Vanderbilt Journal of Entertainment & Technology Law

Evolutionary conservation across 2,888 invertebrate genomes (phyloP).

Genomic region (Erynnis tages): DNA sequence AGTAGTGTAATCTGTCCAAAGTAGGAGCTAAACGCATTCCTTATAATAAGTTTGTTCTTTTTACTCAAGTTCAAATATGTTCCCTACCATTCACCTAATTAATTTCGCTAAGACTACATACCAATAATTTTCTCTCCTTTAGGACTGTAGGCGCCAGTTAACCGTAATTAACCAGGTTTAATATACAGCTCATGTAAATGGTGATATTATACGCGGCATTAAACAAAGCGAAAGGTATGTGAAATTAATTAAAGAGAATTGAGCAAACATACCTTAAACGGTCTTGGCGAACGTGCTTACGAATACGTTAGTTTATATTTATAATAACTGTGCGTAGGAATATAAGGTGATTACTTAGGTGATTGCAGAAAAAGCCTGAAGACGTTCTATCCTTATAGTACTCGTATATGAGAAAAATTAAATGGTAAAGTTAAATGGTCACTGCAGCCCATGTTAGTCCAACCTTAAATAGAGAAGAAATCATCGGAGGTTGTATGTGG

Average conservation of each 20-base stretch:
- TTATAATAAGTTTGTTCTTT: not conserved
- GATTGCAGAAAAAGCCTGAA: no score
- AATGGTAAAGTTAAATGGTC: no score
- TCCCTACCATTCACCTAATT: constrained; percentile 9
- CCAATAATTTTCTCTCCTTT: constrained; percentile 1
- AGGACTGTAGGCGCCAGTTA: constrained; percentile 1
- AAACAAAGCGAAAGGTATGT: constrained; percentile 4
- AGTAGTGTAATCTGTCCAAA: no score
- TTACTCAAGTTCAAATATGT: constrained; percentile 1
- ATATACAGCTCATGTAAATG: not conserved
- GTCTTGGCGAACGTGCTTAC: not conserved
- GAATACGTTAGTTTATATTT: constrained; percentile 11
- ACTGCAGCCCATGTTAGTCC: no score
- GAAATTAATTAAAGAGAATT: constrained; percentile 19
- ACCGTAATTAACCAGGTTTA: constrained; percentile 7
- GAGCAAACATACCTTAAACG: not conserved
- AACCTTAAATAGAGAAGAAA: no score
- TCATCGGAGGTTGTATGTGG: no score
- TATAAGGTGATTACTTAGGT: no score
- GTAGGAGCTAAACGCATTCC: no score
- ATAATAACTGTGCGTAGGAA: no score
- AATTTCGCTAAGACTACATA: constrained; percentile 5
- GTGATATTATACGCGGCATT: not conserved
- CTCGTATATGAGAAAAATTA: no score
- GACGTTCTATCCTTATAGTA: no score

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The Food and Drug Administration (FDA) plays a dominant role in setting national policy and standards for the biomedical industry. Yet there are significant statutory constraints on the agency's power. The FDA's main implementing statute, the Federal Food, Drug, and Cosmetic Act (FDCA), bounds the scope of the FDA's regulatory authority. The FDCA cabins FDA power in two important ways: (1) with a few notable exceptions, the FDA lacks power to regulate local activities that are not directly connected to interstate commerce, and (2) the agency may regulate product manufacturers, but not service providers. The FDA has long grappled with the limits of its authority to regulate conduct that encompasses the practice of medicine or the practice of pharmacy, such as physician off-label prescribing and drug compounding. These tensions will intensify as the life science industry evolves from a mass-market distribution scheme to a more customized, service-oriented business model. Autologous stem cell therapies and 3D-printed drugs and devices are two prominent examples of medical innovation that may evade the FDA's purview. Sophisticated, organized patient advocacy groups that develop and share individualized treatments further expose the limits of the FDA's statutory authority. These technological and social changes in medical product development and dissemination raise profound questions about the FDA's future place within our contemporary healthcare regulatory system.

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